The formal finding of Islamic State genocide is important to some Christian conservatives in the United States. Many political television ads and statements by members of Congress highlighted the importance of acknowledging the genocide of Christians.
In his statement, Kerry went to great lengths to mention atrocities committed against a broad swath of religious and ethnic minorities, including Kurds, Shiites and Turkmens as well as Christians. That was because he does not want to fuel perceptions that the United States is engaged in a modern-day Crusade, a so-called clash of civilizations between Muslims and Christians, aides said.
The State Department had indicated Wednesday that Kerry would miss Thursday’s congressionally mandated deadline for the announcement because he needed more information, prompting sharp criticism from lawmakers.
But Kirby said the finding was not affected by last-minute calls from members of Congress. “The pressure to keep working through and into the night was self-imposed,” he said.
Kerry’s declaration Thursday appeared to mollify some congressional critics.
“The United States has now spoken with clarity and moral authority,” said Rep. Jeff Fortenberry (R-Neb.), a sponsor of the congressional resolution that passed Monday. “I sincerely hope that the genocide designation will raise international consciousness, end the scandal of silence, and create the preconditions for the protection and reintegration of these ancient faith communities into their ancestral homelands.”
Sen. Ben Sasse (R-Neb.), who introduced a similar resolution in the Senate this week, also praised Thursday’s declaration.
“Telling the truth and condemning genocide against those who seek to worship or not worship as they see fit is a small but important step to recovering a coherent American foreign policy,” he said in a statement. “This decision does not end the atrocities, but it does name them.”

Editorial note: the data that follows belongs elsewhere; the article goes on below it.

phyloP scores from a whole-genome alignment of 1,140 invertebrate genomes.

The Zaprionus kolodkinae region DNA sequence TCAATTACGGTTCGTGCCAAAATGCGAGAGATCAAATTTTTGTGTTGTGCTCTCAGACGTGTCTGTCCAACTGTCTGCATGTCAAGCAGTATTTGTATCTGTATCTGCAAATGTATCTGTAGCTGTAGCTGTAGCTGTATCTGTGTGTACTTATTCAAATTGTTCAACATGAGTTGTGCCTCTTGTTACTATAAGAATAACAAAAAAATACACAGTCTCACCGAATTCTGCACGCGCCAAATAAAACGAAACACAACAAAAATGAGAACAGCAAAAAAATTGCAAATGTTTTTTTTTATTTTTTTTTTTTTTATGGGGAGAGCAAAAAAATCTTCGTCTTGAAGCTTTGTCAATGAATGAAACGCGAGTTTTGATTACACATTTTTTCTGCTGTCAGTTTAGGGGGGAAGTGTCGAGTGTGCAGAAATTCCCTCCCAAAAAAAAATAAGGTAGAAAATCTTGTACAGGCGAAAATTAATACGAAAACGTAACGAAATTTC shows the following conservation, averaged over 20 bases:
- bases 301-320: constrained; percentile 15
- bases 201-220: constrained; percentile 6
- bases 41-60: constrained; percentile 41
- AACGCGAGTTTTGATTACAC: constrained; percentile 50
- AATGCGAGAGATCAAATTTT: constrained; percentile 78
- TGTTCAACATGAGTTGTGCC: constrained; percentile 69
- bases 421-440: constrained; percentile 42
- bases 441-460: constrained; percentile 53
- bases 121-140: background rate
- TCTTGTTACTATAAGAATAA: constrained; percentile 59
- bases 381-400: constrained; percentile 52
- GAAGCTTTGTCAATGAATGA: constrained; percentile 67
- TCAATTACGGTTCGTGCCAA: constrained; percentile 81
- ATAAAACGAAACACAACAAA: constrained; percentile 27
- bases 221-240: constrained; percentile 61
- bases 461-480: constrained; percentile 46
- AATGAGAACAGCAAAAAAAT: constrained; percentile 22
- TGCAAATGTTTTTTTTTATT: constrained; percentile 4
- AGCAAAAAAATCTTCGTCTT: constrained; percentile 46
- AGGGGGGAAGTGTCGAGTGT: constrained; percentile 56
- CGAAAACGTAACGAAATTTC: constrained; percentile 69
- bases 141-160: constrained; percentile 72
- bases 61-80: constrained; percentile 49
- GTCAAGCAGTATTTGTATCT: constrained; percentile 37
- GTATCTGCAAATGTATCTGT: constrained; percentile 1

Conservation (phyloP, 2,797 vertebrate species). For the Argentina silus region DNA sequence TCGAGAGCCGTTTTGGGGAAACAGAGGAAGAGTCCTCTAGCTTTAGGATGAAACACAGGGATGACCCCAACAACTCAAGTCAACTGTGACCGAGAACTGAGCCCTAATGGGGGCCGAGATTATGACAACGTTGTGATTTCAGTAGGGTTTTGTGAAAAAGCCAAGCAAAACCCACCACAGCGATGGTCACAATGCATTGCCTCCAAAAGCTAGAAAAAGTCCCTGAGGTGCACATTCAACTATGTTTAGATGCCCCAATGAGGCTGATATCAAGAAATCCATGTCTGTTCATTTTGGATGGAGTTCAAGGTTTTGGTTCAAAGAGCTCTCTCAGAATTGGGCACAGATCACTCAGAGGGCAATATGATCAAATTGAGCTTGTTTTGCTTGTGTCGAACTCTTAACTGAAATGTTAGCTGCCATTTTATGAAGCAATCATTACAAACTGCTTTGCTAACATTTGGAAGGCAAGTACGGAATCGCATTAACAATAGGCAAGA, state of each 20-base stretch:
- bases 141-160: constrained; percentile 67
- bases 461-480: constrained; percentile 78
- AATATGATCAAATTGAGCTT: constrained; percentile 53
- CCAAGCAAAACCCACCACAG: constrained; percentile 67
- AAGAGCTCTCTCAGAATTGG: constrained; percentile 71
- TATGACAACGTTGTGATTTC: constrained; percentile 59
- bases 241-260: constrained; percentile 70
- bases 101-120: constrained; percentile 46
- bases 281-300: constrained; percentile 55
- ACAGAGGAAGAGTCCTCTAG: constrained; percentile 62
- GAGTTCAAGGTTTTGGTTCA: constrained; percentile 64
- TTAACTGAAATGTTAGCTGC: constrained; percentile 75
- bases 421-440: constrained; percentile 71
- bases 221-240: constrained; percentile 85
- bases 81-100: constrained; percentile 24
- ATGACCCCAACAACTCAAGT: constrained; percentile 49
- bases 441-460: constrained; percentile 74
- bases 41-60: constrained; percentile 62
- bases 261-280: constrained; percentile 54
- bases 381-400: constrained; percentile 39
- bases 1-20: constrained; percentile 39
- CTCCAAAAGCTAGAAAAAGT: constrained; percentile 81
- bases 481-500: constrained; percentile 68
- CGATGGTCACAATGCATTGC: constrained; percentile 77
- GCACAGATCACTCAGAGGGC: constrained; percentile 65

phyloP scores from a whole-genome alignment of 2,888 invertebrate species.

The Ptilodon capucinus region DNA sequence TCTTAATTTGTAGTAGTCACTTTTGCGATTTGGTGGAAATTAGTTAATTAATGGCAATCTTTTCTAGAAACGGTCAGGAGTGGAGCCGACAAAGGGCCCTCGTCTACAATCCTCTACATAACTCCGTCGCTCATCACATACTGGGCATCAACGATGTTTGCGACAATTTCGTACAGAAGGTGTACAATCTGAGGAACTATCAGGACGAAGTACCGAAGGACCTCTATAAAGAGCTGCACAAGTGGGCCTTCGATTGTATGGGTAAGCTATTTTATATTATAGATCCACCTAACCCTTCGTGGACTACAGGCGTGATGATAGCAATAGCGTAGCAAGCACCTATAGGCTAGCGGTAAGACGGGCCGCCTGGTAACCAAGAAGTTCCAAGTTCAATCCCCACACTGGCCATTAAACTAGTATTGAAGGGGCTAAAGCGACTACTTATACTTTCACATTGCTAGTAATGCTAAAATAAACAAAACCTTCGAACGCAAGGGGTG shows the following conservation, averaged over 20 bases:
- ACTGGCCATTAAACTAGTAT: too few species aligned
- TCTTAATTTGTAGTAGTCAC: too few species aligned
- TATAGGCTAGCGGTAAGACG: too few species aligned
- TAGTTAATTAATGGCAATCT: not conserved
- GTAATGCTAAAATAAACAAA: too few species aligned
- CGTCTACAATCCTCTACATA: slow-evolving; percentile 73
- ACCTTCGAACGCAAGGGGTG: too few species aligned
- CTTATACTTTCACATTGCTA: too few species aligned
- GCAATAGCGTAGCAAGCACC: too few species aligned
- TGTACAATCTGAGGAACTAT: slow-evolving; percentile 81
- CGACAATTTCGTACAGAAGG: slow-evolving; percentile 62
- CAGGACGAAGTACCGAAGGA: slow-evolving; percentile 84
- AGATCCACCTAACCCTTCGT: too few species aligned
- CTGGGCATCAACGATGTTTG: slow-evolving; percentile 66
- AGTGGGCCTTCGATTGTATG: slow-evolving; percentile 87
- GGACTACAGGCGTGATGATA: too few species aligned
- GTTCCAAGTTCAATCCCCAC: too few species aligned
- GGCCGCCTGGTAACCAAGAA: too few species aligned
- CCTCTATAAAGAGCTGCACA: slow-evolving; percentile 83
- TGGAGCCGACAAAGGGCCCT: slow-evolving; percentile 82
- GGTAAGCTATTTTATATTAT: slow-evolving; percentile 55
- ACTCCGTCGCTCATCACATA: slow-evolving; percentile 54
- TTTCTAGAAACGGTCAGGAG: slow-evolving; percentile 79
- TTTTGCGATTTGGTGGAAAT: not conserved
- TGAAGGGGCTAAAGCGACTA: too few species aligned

In his statement , Kerry said a U.S.-led coalition that has been conducting airstrikes against Islamic State targets in Iraq and Syria has helped push the militants out of 40 percent of the territory they controlled in Iraq and 20 percent of their territory in Syria.
Although it is “impossible to develop a fully detailed and comprehensive picture of all that Daesh is doing,” Kerry said, the U.S. review highlighted a number of cases of atrocities. For example, he said, Islamic State fighters killed hundreds of Yazidis in their village in northern Iraq,trapped others on nearby Mount Sinjar and “enslaved thousands of Yazidi women and girls,” raping many of them.
He said the Islamic State has summarily executed Christians in Mosul, the militants’ main stronghold in northern Iraq, and in Libya, where the group has been making inroads.
Kerry also cited the massacre of hundreds of Shiite Turkmens, an ethnic and religious minority, and the systematic destruction of antiquities, churches, monasteries and other elements of the cultural heritage of ancient communities.
Recounting the story of a 14-year-old boy who was recruited by the Islamic State and sent to carry out a suicide bombing against Shiites, Kerry quoted the group as having declared that “it is a duty imposed upon us to kill them . . . and to cleanse the land of their filth.”
Michelle Boorstein contributed to this report.